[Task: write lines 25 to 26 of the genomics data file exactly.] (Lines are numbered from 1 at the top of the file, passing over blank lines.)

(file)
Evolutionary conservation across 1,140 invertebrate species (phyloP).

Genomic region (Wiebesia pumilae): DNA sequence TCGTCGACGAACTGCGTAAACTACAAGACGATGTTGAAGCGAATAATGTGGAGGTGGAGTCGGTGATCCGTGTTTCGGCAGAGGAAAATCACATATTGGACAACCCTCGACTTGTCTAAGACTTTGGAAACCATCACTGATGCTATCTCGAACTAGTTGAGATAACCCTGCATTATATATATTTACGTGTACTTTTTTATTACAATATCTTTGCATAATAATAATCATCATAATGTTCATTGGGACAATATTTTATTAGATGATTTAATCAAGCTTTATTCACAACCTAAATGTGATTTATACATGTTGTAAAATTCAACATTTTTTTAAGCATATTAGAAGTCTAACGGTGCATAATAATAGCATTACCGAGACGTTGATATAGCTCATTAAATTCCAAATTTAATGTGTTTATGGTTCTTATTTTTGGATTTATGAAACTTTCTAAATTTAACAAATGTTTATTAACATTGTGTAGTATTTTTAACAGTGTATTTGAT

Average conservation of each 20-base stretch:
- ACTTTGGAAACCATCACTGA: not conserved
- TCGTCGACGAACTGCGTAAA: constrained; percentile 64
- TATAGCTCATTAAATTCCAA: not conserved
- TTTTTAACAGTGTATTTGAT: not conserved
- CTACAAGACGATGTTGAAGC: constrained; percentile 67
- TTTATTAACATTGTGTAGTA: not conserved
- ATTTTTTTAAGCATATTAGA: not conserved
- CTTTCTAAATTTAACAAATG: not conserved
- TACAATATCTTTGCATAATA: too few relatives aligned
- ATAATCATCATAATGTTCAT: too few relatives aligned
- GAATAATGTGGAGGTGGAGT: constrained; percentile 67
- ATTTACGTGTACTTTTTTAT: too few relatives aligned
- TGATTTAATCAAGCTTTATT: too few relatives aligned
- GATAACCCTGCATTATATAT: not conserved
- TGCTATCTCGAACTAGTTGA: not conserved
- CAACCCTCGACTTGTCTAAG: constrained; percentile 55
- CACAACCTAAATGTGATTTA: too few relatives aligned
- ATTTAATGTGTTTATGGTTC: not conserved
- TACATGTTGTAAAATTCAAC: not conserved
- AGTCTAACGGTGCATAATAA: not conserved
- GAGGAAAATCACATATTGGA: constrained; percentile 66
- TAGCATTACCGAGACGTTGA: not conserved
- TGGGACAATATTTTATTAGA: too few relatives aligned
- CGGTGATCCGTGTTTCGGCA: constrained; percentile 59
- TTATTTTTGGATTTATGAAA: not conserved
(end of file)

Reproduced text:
- TAGCATTACCGAGACGTTGA: not conserved
- TGGGACAATATTTTATTAGA: too few relatives aligned